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Most people know that gum disease can affect the life of their teeth, however, they are unaware of the effect it can have on their dental implants as well. We outline in this article how existing dental implants or new ones can be affected by it.

Dental implants are one of the most popular methods of tooth replacement in the world right now. They have been proven to be successful over a long period of time and they have become more affordable over time. They are still susceptible to failure, though, and one of the possible causes can be gum disease [1].

Can gum disease affect existing implants?

Gum disease or periodontitis can most certainly affect the longevity of implants [2]. Some people have the misconception that implants do not need anything to be taken care of once they have been inserted [3]. Implants are made of titanium so they cannot get decayed like regular teeth can, however, they are susceptible to gum disease. Getting that bleeding gums treatment may be more important than you think with implants in your mouth!

To understand why gum disease affects implants it is important to understand how dental implants function. Implants are drilled into the jaw bone and then allowed to heal. The relationship of the implants with the jaws is very similar to that of the natural teeth. As long as the bone around the implants remains intact, they will remain firm inside the body [4].

Gum disease starts out with inflammation of the superficial gums and then progresses to include the supporting structures of the teeth. As a result, the advanced stages of gum disease are characterized by bone loss. The same micro-organisms which colonize the teeth and cause bone loss can also colonize the implants and cause similar problems there as well [5].

This means that a well-integrated implant can become loose and fall out due to gum disease.

Can gum disease make it difficult to get new implants?

The answer to this question is also an emphatic yes. A person who has lost all of his/her teeth to gum disease is a very poor candidate for dental implants. The reasons are twofold. The first is that fact that a person suffering from advanced gum disease is going to have a lesser amount of bone available then is considered ideal [6].

However, the decreased amount of bone support can be worked around through the use of bone grafts and other bone augmentation techniques.

The second reason, which is the state of oral hygiene is maintained by the patient, is much more important. If the patient is not going to employ good oral hygiene methods even after placement of the implant then the chances of failure become very high.

The presence of disease-causing bacteria in the mouth during the healing period of the implant can affect the bone formation around the implant. In such a case, the implant will never end up becoming firm inside the jaw and will have to be removed [7].

There are also certain common risk factors for gum disease and implant failure like cigarette smoking and diabetes which can complicate the placement of implants even further.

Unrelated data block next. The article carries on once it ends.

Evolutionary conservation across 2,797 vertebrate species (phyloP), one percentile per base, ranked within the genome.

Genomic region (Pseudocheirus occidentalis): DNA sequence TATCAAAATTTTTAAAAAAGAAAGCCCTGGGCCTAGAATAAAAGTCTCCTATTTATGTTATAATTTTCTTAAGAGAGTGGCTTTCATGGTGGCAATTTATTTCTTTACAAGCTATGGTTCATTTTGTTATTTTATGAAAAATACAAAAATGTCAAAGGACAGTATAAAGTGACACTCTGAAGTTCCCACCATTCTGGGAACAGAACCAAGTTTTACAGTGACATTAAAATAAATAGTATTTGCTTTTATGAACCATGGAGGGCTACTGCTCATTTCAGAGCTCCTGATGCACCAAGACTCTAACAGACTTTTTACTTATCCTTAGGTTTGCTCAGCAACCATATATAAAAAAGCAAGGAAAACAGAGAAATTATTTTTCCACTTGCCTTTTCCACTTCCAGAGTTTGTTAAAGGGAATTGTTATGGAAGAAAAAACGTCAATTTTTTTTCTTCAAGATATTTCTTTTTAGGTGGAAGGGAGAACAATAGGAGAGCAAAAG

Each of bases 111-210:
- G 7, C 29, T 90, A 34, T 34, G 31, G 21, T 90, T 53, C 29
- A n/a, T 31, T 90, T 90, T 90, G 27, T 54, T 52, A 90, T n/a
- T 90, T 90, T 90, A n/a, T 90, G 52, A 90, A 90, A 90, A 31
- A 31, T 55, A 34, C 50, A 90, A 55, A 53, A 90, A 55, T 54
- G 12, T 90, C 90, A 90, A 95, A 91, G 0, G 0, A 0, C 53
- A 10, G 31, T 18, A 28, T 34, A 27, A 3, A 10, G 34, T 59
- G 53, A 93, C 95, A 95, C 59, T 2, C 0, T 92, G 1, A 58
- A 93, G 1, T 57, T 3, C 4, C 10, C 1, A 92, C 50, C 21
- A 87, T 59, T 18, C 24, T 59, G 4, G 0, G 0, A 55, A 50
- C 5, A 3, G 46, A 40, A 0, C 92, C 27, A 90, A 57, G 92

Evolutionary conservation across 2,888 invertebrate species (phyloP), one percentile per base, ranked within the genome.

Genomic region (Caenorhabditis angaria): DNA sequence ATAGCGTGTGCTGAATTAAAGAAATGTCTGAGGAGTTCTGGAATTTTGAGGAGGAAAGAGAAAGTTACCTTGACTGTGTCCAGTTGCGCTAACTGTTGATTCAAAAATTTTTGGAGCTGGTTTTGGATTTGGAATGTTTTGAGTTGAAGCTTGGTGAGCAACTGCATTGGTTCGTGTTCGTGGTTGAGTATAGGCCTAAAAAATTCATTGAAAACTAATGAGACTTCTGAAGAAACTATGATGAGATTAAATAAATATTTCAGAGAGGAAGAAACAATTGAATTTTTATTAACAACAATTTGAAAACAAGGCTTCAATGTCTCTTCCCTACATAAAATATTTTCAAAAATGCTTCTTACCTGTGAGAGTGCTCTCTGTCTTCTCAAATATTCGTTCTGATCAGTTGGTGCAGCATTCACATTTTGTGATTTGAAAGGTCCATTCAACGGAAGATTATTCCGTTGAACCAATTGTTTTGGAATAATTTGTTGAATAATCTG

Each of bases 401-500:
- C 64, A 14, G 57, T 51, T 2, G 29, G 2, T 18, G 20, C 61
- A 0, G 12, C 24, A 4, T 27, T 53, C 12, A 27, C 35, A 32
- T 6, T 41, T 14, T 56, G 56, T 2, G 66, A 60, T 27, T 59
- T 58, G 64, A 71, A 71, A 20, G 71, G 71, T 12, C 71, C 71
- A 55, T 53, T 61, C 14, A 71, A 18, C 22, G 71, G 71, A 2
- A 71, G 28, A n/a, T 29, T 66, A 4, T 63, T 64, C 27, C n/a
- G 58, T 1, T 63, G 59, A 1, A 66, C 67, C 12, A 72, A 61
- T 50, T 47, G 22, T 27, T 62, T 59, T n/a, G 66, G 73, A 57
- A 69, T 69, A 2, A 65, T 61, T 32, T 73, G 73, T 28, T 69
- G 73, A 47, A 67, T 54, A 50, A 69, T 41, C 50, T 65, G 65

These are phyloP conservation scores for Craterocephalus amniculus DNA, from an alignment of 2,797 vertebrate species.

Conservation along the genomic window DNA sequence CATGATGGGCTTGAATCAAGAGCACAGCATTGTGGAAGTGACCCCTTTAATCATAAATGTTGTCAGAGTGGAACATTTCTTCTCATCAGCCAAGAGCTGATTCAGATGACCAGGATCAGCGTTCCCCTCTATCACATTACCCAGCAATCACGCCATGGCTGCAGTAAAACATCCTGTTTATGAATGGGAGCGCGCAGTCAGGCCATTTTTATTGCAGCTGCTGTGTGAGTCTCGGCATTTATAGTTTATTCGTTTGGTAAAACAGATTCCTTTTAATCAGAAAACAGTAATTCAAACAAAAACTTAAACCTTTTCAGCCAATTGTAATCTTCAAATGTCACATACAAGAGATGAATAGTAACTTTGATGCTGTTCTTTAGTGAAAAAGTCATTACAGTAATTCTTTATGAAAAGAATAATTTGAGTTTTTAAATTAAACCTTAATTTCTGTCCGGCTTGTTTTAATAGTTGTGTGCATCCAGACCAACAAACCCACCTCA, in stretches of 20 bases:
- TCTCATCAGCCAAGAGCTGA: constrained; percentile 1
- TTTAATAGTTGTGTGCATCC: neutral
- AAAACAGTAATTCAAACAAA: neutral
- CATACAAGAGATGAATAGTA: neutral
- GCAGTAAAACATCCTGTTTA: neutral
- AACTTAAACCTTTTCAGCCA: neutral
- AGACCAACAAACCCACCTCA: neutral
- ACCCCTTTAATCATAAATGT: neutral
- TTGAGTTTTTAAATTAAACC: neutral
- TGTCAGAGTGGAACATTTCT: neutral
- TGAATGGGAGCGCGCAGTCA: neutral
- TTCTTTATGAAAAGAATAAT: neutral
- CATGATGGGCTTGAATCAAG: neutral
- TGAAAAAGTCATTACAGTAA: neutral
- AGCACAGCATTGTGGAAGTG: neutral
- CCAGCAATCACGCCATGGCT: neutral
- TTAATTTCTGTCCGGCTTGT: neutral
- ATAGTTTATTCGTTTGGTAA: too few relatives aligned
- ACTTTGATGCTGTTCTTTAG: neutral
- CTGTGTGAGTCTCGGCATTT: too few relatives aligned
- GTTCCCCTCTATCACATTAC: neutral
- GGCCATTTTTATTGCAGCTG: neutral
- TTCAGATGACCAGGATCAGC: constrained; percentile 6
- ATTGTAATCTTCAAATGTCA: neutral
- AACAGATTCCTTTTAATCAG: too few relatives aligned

Can gum disease around the implants be treated?

Gum disease around the teeth is called gingivitis which progresses to periodontitis. Similarly, gum disease around the implants is called peri-implantitis. The treatment of peri-implantitis is difficult but it can be done [8].

If patients notice bleeding from the gums around their implants or food getting stuck then they must visit their dentist for a checkup. Inflammation spreads much quicker around the implants than it does around the teeth but the implant will remain firm till the very end. So even a firm implant could very well be on its way to failing but the patient might not necessarily understand the gravity of the situation [9].

The treatment for peri-implantitis may be a simple scaling to remove any plaque or tartar that has accumulated around the teeth or it may require gum surgery. The surface of the implant has to be cleaned with specialized plastic instruments which do not cause micro-abrasions and thus prevent any damage to the implant [10].

The use of bone grafts and membranes to help augment the bone around the implant can also be done but the success of bone grafts placed around existing implants is lesser than when placed around natural teeth.

How can gum disease around implants be prevented?

Gum disease around the implants is caused by the same factors as it is around the natural teeth. This means that the measures to prevent gum disease are the same as in any other situation. Patients are expected to maintain good oral hygiene by brushing twice a day, using an antibacterial mouthwash, and getting a professional cleaning of the teeth done once every six months [11].

That’s it. The prevention of gum disease is much simpler than its treatment and this is even truer in the case of dental implants. Like any other foreign object implanted in the body, dental implants are also susceptible to rejection.

Unlike other most other grafts, transplants, or implants though, dental implants fail over a longer period of time and thus give adequate time for the patient and clinician to try and take corrective steps.

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